“Fred asks a question. Why would otherwise technophilic group like bloggers embrace such a decidedly luddite item as a Moleskine?
It’s really quite simple. I don’t know a geek who doesn’t have some sort of low tech affectation.
My friends, Josh, Jeff and Mark are all private pilots. Mark is in three bands as a guitarist and drummer. My friend Art used to paint, and probably still would given time. More of my geek friends cook than I can count. I have friends who are passionate about travel. I have friends who are never without at least one good book.
I cook. Given the time, I love woodworking. Given even more time, I play bass guitar. I just started with Moleskines, and I have two. One is in a big notebook portfolio with pockets I use at work to carry to meetings, the other sits on the side table next to my bed. I’m still trying to figure out how to use them efficiently, but I’m already more prodigious in my analog writing than I am in writing online.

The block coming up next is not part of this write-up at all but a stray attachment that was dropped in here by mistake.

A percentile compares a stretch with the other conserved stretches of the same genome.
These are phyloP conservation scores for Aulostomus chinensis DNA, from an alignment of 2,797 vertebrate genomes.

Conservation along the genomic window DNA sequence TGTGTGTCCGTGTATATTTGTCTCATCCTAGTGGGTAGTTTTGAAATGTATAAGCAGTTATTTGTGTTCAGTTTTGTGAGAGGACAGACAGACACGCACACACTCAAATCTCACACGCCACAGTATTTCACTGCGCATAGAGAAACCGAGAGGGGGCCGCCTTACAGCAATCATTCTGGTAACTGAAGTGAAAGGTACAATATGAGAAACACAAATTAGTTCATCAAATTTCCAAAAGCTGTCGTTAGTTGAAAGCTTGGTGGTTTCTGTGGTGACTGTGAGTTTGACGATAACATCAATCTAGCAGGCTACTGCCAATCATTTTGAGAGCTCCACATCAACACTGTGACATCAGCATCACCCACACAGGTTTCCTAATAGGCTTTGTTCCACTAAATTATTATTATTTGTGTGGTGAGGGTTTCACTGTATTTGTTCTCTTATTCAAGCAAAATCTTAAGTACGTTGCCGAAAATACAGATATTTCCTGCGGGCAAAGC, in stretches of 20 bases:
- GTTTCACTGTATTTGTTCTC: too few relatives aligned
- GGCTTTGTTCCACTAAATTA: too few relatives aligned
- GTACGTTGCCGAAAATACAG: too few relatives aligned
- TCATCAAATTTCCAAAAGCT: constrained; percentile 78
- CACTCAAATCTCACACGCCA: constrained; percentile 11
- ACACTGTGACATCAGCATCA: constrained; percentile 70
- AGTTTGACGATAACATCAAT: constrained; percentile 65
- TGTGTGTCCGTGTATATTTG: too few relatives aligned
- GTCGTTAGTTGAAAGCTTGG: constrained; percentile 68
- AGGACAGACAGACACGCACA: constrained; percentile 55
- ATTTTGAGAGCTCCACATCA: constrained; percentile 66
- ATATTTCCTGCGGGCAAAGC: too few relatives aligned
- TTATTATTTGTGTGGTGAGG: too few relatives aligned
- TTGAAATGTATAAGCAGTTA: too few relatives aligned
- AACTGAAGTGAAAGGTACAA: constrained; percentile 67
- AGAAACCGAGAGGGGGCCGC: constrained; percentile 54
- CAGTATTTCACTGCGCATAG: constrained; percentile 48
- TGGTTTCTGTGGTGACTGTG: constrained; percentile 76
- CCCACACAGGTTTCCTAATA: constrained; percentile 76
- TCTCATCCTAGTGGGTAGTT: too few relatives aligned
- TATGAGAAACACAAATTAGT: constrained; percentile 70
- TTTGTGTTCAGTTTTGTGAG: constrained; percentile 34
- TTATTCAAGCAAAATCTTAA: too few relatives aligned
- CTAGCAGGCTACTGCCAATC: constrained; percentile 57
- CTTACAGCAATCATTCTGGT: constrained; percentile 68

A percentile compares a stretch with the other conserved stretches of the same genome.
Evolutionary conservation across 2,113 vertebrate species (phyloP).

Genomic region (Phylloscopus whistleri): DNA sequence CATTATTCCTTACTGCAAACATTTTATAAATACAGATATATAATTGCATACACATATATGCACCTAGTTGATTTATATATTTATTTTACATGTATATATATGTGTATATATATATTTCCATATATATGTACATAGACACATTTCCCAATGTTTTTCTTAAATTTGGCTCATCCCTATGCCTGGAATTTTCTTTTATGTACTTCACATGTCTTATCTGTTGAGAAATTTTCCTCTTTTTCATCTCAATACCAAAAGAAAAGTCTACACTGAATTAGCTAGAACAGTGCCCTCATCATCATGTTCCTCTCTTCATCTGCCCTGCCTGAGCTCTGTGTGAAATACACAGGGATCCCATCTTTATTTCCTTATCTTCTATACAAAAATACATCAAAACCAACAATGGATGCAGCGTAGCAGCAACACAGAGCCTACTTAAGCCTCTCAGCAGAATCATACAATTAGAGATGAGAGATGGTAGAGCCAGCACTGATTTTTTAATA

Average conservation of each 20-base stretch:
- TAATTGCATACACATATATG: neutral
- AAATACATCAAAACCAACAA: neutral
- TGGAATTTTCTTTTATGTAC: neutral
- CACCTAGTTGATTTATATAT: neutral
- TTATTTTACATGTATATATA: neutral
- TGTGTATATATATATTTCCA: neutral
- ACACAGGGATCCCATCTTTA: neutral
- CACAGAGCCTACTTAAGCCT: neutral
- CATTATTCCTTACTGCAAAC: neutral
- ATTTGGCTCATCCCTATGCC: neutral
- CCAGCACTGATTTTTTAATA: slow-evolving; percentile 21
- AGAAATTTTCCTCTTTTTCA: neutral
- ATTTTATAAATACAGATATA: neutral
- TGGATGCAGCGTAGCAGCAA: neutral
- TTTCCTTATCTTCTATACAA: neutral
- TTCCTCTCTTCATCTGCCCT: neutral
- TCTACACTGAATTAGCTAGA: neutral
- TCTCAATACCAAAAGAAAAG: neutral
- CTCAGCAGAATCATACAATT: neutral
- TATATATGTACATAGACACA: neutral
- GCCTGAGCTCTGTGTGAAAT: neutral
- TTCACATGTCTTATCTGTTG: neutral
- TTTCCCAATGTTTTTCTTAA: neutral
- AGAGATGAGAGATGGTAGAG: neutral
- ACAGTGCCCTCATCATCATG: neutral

There’s something visceral about paper. I still buy Wired magazine even though I can read every article online. The feel of the decadently rich paper stock in a moleskine combined with a really good pen trigger a creative muscle that an LCD and an MS Natural keyboard simply can’t.
I think all geeks learned very early that living totally digital was not only difficult, but not a lot of fun. We learned that to excel at the digital, we had to embrace the analog somewhere. Maybe it’s grounding, maybe it’s just exercising a different part of the brain, but it’s very important, and I can’t think of one geeky friend without something analog in their life.”